January 16, 2020

Machine Learning Best Practises

Assuming you have your cool new machine learned model, you will probably be wanting to show it off to your friends. This post will lay out a couple of best practises around hosting and running your machine learned models


To deploy your model you will have to export it, there are multiple file types available for this so pick the one your programming language supports.

For python some common file formats are:

  • Pickle
  • joblib

It is also possible to export models trained using tensorflow to a tensorflow specific file format. Tensorflow is also supported by R


There are many solutions for serving a model. Most solutions do follow the principle of exposing an api and converting the request data to the format expected by the model. Some frameworks have more built in features so less code is needed to get an application which can serve predictions.


Your first model was trained using a training set. This training set is a snapshot of the world (or the piece you are evaluating atleast) at a specific moment in time. Since change is inevitable, your trainingdata will become outdated and will need to be refreshed. This also means your model is out of date. This phenomenon is called model drift.

There are multiple ways of detecting model drift and there is no one-size-fits all, a few ways of checking for model drift are:

  • Examining the feature distributions of training and live data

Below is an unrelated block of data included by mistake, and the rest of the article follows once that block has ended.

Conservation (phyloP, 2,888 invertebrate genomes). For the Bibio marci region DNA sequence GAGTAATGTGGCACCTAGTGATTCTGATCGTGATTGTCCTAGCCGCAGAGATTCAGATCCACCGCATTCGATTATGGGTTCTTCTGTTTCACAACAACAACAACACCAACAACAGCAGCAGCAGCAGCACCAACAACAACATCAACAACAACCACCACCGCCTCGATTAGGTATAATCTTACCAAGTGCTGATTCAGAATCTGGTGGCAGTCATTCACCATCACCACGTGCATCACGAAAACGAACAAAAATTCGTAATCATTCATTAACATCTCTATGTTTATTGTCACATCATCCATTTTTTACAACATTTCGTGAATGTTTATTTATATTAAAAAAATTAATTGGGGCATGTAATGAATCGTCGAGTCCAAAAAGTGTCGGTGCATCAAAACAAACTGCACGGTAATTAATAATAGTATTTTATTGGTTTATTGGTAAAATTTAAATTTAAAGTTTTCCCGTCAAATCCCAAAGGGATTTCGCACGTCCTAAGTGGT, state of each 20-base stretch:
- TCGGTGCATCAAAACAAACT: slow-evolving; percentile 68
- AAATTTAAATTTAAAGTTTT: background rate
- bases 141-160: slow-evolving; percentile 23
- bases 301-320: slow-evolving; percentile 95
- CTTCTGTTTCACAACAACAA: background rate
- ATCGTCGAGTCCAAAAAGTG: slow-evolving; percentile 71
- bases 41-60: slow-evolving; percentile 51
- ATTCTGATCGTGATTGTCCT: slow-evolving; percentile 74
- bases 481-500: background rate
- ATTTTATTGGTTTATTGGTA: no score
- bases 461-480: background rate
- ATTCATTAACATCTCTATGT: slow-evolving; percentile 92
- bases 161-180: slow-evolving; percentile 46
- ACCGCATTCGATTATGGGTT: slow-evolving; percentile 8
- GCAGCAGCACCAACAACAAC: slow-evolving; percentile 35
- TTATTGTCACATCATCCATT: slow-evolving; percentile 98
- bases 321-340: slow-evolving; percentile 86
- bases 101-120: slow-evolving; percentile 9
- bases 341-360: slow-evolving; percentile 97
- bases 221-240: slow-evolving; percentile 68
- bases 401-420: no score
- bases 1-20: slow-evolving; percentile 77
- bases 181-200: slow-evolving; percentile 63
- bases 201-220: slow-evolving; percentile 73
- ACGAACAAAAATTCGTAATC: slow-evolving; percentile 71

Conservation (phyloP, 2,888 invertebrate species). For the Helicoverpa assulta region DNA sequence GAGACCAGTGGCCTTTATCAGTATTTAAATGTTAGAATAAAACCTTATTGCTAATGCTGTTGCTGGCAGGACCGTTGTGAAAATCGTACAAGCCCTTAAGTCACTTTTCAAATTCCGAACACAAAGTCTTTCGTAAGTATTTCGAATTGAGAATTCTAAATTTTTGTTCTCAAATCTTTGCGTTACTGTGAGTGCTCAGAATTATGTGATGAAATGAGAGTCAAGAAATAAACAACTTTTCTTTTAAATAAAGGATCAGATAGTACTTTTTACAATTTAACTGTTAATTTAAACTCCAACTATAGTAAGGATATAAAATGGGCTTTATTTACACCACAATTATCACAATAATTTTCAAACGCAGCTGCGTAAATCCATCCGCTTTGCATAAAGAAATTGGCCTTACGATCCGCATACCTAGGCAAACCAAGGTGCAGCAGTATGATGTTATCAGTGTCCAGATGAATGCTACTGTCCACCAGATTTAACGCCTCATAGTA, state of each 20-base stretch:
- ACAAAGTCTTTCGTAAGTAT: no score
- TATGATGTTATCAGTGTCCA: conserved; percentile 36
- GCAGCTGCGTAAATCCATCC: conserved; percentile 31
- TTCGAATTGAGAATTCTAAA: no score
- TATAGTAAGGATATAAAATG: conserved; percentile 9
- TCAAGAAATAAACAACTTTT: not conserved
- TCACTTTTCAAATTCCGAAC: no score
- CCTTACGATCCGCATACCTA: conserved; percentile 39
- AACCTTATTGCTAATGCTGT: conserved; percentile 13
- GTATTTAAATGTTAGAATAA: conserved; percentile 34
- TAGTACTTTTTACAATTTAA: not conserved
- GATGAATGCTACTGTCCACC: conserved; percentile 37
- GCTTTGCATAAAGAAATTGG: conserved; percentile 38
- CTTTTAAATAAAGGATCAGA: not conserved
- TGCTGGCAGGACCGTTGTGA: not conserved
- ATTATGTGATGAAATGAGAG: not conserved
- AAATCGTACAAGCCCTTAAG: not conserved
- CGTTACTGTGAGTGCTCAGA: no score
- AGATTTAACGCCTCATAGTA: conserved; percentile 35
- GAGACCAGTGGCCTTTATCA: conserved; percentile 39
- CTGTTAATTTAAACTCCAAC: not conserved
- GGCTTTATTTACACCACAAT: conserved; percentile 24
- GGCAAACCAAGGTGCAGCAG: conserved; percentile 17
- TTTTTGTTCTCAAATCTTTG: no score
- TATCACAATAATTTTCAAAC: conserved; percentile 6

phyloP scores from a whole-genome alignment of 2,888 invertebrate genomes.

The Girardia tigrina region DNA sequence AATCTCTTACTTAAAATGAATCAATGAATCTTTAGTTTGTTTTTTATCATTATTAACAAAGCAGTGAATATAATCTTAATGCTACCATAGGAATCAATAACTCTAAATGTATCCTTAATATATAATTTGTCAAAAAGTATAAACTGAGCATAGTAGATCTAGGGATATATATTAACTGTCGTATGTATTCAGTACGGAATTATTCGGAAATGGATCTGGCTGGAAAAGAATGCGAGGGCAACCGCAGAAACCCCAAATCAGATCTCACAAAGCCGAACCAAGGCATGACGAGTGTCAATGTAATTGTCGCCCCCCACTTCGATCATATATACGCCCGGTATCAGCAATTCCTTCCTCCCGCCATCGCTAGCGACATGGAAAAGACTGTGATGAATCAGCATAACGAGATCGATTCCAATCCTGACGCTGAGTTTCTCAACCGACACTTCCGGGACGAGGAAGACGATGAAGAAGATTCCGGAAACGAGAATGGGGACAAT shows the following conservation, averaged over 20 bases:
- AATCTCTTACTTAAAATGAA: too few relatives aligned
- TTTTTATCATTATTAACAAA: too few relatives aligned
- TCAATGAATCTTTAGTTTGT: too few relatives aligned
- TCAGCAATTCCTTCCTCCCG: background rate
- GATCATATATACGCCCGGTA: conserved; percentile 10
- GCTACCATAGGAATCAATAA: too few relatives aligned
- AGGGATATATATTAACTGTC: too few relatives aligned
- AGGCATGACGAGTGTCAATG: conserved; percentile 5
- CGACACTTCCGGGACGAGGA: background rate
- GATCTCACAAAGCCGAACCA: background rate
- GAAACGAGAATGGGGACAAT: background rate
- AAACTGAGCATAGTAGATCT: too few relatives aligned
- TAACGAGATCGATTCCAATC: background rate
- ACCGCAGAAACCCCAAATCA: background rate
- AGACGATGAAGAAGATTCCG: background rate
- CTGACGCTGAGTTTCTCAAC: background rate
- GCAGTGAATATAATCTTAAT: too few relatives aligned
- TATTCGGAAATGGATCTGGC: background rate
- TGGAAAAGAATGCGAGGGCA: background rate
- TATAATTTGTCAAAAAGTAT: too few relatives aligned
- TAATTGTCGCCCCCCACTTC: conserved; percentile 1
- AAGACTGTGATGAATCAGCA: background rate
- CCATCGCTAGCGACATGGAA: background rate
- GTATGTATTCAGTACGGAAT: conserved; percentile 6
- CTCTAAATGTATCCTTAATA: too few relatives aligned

• Examining the correlations between features
  • Examining the target distributions

A more thorough explanation on what this means can be found here


Once your model is in production you will want to keet rack of the folowing metrics next to your normal monitoring of CPU, memory, latency, throughput, etc

Age of the model

The model will become less accurate if you do not retrain it regularly using fresh data

Accuracy of the model

Keep tabs on the accuracy of the model so that you can detect sudden changes. Big changes may be an indication of a problem. Also remember to validate your accuracy using human feedback.

Output distribution

Keep tabs on the distribution of your predictions. Sudden changes in the distribution can be an indication of bugs or problems. Although this can also be caused by changes in the input conditions, it is certainly worth investigating the cause of the sudden change.


https://blog.dominodatalab.com/on-being-model-driven-metrics-and-monitoring/ https://mlinproduction.com/model-retraining/

All Rights Reserved David Soff 2019